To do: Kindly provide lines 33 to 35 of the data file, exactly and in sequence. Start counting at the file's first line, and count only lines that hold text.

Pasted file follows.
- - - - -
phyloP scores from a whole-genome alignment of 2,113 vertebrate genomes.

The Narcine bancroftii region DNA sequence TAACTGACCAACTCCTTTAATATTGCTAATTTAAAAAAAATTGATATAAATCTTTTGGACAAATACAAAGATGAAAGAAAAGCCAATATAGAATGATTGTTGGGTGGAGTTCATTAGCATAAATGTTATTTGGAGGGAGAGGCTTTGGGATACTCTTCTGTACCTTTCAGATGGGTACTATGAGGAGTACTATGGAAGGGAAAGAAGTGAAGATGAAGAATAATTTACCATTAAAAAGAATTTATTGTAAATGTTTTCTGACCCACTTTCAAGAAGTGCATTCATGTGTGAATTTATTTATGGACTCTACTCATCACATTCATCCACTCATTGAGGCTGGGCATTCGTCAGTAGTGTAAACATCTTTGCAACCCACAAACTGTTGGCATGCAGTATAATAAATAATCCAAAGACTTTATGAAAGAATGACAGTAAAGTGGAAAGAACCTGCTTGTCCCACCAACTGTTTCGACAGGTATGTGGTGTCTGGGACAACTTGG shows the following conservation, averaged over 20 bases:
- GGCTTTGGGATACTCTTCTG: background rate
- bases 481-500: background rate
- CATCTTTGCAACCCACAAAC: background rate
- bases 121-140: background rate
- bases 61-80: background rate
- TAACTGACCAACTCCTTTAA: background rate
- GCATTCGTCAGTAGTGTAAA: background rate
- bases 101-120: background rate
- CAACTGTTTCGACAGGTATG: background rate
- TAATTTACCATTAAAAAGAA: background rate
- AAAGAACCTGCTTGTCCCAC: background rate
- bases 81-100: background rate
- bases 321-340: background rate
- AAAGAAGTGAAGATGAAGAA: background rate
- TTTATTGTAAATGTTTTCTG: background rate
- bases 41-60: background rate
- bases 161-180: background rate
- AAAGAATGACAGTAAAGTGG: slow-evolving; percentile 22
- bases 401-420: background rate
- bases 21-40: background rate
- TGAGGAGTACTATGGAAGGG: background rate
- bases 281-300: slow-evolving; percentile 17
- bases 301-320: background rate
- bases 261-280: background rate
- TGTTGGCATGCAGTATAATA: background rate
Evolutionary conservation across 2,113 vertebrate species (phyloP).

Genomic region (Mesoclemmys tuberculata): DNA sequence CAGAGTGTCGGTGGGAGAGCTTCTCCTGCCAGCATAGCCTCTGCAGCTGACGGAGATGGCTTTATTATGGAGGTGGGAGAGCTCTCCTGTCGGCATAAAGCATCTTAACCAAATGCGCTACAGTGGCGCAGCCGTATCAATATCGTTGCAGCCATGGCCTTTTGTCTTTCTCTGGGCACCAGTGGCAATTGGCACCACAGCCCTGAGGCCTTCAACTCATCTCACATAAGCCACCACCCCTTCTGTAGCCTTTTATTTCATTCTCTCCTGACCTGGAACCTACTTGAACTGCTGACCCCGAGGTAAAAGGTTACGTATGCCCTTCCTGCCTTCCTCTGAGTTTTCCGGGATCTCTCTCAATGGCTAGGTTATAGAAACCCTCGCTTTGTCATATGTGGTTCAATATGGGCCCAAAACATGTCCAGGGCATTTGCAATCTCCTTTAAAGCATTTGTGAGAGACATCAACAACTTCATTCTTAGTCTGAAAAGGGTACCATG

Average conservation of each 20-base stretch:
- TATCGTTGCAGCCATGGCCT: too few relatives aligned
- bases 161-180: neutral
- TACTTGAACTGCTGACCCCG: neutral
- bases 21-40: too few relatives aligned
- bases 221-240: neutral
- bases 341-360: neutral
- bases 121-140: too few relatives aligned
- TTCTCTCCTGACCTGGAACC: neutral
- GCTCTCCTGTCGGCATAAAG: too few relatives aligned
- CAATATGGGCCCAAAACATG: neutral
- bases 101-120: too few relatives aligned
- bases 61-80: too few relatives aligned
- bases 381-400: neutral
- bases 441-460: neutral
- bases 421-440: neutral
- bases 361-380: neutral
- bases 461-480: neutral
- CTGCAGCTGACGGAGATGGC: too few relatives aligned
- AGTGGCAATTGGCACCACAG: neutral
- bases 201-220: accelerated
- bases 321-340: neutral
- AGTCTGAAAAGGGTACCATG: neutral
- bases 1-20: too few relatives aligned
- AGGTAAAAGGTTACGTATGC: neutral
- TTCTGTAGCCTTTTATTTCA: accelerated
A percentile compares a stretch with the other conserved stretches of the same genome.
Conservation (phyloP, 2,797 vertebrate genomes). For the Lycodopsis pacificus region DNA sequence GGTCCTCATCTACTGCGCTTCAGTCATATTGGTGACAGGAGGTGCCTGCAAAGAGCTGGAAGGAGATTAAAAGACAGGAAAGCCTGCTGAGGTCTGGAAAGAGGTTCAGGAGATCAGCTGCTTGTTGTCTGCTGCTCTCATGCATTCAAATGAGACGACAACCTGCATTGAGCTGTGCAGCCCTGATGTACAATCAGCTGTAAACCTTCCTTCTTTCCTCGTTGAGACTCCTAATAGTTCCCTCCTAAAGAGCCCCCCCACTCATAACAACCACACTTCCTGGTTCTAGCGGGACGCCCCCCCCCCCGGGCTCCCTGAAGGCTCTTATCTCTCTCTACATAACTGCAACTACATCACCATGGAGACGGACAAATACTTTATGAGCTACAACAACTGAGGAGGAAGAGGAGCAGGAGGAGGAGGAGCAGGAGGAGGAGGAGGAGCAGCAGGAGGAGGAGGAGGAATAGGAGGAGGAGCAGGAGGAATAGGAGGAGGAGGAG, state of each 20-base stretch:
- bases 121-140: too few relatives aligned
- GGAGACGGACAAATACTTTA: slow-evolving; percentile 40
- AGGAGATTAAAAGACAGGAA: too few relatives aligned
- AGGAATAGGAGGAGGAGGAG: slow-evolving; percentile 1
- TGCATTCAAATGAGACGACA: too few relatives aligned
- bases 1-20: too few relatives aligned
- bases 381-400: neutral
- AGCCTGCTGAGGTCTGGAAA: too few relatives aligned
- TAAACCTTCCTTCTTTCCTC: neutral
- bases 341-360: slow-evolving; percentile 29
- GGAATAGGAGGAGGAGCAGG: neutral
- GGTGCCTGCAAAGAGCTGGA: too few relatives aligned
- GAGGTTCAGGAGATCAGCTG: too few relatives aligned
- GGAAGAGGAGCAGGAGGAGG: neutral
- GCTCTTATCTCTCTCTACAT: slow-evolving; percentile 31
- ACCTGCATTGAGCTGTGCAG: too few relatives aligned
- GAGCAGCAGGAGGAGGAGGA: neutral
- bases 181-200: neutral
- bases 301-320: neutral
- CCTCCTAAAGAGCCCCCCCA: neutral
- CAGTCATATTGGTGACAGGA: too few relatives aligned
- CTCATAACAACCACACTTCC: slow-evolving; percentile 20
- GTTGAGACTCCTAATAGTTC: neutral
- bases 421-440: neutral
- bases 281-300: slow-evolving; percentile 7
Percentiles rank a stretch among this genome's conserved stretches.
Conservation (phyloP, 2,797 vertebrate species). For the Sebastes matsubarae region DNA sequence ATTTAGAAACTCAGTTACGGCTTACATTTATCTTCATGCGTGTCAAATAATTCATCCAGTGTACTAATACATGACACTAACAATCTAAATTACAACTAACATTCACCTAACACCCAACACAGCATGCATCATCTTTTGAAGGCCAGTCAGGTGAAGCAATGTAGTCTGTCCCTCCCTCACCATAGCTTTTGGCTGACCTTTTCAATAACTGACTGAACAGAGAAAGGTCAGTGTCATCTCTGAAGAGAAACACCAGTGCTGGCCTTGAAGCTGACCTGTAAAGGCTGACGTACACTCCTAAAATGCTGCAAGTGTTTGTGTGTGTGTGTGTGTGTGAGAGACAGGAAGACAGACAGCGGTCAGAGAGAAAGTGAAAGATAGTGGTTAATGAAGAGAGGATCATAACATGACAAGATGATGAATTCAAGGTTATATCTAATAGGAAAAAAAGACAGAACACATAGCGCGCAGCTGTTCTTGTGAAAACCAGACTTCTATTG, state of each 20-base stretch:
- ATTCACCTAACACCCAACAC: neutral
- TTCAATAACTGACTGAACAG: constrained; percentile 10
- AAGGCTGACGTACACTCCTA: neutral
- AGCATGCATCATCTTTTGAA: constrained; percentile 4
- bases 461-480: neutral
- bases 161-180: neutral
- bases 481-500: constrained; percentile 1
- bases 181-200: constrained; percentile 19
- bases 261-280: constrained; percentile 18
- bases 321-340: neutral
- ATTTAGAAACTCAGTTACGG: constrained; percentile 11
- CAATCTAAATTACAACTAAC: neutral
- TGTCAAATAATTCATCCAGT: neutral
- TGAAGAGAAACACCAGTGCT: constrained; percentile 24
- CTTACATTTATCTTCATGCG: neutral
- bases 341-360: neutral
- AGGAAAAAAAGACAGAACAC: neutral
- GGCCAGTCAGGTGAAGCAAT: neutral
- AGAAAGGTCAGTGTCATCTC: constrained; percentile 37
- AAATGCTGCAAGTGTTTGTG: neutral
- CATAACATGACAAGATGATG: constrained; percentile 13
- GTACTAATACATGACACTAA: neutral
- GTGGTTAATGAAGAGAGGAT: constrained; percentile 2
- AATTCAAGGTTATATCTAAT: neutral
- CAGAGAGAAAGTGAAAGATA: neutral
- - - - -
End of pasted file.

- TACTTGAACTGCTGACCCCG: neutral
- bases 21-40: too few relatives aligned
- bases 221-240: neutral